Originally printed in 280 Living, Birmingham, AL, February 2011
A few months ago, I met with a couple of ministers of a local church, and as we sat down and got through the opening chitchat, one of the ministers asked, “So, tell me, how do you feel about marriage?” Truthfully, I was caught off-guard by the question. My immediate thought was, ‘Are you kidding? I’m a marriage and family therapist. Isn’t it obvious?’ I didn’t answer the question that way, nor with my second gut reaction, which was to inquire, ‘Why do you ask?’ (I suspect this minister has met many “counselors” who do not think very much about marriage). Instead, I went into a rather winding answer in an effort to give a sound bite for what I consider a very complex issue. Personally, I think of marriage in the highest regard, and I think about marriage most of the time (especially my own). What follows is a few of my thoughts on this entity called marriage:
Marriage is … an investment. It is an investment of self. And it is a journey of continual investment of a self that is in a continual state of maturing, growing, changing, becoming. I quoted a couple of months ago C.S. Lewis, who wrote, “I may act kindly, correctly, justly toward someone, and yet withhold the giving of myself, which is love.” If love is the giving of yourself, then marriage is the place it is done most fully, most intimately, most continually; and that also presents a place where it is reciprocated. In marriage, one gives of him or her self; it is also the place where one receives the self of another. Thus, it is an investment of self, and also a reception of another self, that creates a new self, a new entity, a new “flesh” that the two becoming one creates over a long period of time. Thus the most fruitful of these investments are those where faithfulness and longevity are regular commodities in this investment market.
Marriage is … a process, rather than a destination. It is a journey through the terrains of individual styles, perspectives, pasts, hopes, and disappointments. Storms are encountered when the warm air of expectations meets the cold air of reality. And as the soil of souls is watered, as negotiation of selves occurs, as maturity is gained, the participants of marriage change, grow, and connect. Identity develops and intimacy happens. Often when a trip is not treasured, and it is all about getting there, impatience rules and sites are overlooked. Everyone is frazzled when they arrive, and all that is wanted is a nap, and to get away from each other. What’s the fun in that? And while it may be an institution, once institutionalized it loses its intimacy, its vulnerability. Here in the South, we hold marriage as a vaunted institution, but it becomes a sacred cow when we don’t help people know HOW to be married. We help them to make vows to stick together “for better or worse, in sickness and in health”, but we don’t help couples understand what it takes to grow through the sickness and the worse. There is no need for awareness of need in the better and the healthy times, yet it is often too late by the time they get to the other side, to the sickness and the worse.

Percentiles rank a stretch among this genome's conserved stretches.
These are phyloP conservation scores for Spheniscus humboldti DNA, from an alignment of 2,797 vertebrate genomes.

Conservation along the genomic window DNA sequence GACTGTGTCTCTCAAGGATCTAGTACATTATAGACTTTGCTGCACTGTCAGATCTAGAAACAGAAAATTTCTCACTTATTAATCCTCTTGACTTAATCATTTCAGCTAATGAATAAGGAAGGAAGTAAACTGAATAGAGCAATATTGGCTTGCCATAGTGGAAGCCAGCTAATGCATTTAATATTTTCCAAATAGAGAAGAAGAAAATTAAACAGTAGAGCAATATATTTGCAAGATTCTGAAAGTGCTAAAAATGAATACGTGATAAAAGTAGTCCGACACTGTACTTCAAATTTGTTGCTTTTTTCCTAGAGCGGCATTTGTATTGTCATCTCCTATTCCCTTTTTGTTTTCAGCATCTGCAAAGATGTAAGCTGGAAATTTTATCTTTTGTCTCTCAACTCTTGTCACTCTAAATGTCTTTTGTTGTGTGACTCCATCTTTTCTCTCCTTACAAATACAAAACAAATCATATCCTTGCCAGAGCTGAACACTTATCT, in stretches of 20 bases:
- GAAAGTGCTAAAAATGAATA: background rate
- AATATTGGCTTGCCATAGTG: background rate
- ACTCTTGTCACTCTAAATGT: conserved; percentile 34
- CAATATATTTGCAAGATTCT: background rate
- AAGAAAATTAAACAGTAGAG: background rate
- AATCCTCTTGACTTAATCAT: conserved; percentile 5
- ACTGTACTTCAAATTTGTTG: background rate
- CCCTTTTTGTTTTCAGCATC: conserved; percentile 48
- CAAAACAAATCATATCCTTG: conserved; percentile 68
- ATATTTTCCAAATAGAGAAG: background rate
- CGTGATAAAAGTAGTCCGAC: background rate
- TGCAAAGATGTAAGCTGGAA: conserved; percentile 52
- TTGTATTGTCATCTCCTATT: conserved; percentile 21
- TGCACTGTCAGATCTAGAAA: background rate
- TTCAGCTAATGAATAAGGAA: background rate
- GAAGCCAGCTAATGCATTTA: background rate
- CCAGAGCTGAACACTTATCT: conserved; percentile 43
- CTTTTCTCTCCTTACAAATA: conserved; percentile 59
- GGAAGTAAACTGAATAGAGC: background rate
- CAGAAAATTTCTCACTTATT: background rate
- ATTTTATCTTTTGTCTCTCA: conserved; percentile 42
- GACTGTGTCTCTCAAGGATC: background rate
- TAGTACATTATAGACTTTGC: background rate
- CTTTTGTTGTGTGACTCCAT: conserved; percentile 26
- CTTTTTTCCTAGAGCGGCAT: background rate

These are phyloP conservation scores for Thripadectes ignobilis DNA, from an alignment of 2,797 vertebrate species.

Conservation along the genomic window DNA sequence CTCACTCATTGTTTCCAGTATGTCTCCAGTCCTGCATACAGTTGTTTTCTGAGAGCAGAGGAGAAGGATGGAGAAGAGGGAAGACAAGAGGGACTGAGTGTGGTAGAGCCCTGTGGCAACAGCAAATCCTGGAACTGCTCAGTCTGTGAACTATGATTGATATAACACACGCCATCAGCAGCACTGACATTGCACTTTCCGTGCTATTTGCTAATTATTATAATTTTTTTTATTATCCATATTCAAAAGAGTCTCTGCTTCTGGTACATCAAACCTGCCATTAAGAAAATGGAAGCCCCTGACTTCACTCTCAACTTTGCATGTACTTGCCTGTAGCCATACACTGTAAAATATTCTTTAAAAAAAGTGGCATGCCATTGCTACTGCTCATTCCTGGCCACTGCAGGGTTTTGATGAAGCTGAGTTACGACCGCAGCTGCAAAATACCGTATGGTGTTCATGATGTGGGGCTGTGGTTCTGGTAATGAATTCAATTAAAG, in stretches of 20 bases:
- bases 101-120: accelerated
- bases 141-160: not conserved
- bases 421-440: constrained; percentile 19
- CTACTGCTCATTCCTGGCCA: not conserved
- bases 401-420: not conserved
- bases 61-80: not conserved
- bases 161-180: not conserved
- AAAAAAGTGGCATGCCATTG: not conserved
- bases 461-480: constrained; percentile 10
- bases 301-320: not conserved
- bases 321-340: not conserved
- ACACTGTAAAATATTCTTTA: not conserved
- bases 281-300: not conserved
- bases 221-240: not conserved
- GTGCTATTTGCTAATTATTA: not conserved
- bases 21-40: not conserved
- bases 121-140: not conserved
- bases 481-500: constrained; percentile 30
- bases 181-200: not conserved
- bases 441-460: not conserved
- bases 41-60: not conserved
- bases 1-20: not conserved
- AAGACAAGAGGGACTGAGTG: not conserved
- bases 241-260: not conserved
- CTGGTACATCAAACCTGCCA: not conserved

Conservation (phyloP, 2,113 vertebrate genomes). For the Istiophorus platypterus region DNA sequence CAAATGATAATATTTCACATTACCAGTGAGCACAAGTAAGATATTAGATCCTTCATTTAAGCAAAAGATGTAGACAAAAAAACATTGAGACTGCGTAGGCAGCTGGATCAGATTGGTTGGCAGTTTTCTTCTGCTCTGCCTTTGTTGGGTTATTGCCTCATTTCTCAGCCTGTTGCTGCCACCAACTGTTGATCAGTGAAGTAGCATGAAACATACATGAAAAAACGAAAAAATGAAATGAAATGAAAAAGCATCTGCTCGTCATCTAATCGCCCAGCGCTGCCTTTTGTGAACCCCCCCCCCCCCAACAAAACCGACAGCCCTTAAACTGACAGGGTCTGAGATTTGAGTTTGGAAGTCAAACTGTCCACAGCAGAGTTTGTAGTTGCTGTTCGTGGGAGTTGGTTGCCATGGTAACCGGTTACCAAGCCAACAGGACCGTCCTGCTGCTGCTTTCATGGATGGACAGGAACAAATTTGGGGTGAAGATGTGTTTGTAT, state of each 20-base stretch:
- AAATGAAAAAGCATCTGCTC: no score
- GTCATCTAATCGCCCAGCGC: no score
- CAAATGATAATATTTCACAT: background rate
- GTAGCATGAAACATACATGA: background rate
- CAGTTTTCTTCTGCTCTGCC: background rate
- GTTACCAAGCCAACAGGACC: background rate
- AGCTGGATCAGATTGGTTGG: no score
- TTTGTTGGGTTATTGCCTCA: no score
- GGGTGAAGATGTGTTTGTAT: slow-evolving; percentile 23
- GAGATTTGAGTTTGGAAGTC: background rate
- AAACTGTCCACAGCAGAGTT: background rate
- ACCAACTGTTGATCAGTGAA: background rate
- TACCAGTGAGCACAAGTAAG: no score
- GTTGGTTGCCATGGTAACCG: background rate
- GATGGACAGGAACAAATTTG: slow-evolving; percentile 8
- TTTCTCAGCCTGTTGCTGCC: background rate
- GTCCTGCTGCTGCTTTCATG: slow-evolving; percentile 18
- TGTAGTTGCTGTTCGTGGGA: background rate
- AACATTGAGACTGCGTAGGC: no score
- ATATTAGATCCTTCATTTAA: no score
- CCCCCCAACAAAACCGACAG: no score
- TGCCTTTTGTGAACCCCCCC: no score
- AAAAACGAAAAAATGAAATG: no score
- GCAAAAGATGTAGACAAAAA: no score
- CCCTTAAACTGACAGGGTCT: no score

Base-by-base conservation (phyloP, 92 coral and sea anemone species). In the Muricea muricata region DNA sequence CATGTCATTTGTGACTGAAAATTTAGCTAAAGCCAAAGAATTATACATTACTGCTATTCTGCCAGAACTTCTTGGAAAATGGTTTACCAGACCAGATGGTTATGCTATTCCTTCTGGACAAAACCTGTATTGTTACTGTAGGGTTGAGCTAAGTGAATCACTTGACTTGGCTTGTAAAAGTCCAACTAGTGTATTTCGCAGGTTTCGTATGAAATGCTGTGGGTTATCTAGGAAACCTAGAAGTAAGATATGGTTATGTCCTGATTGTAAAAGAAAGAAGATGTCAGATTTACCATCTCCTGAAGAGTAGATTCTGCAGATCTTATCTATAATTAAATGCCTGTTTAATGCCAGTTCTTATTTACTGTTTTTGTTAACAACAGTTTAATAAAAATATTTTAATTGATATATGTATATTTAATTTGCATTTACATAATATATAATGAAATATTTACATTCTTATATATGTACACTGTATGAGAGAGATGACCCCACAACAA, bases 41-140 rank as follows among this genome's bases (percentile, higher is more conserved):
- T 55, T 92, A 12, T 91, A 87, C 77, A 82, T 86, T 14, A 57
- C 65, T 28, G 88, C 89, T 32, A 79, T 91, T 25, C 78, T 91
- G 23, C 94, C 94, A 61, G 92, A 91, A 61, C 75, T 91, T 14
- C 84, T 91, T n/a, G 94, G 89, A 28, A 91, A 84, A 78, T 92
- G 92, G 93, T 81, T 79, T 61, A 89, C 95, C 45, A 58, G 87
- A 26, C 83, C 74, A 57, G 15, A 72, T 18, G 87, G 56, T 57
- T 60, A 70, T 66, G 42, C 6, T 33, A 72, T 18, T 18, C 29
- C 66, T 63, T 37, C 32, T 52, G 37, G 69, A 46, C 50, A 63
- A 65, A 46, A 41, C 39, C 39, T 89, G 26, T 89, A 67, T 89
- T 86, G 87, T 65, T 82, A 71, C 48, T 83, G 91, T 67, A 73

Marriage is … something I choose, rather than a fulfillment of expectations by another. It is active work, rather than a passive happening. It is intentional. It does not wait for the other to serve, but takes the initiative to do the serving. It participates in deciding who does what when, rather than assuming the other will take care of something just because that’s the way it has always been done, or the way that mom and dad did it. And it chooses to appreciate, for appreciation and gratitude are the real currencies of relationship, what we each long for from one another, and that which fills us up and unleashes us to pour ourselves back into the other.
Marriage is … a description, rather than a goal. It is a part of our identity, reflected from the inside-out. It is not a trapping, only meant for external representation. And it is less about getting it right, and more about patience and forgiveness (my other favorite quote on marriage is from a movie I saw a long time ago: “We realized in the end that marriage was less about getting it right, and more about being able to forgive.”)
Marriage is … a crucible, where the individual pieces are broken down to its most basic elements, then combined to create a new being that is more than the sum of its parts, but a multiplication of its components into something that exponentially impacts the world in which it lives.
And finally: marriage is … a dance. There is an ebb and a flow, a rhythm that two souls are attuned to. It incorporates the natural and individual grace and skill, and taken to the next level when coordinated through practice and repetition with another. And the best dancing is done by those who look less at the floor to be sure they are making the right steps, but rather trust their feet, and look into their partner’s eyes, delighting in who they see, delighting in being seen and enjoyed.
Just a few of the reasons I am a marriage and family therapist, working on behalf of marriage and the individuals who take up the challenge and the call.
To talk further about what marriage is and can be for you, contact LifePractical Counseling for your counseling or consultant needs. Paul Johnson is a professionally licensed marriage and family therapist and professionally licensed counselor in the state of Alabama. He believes in and trusts all that marriage holds, transacts, and unleashes.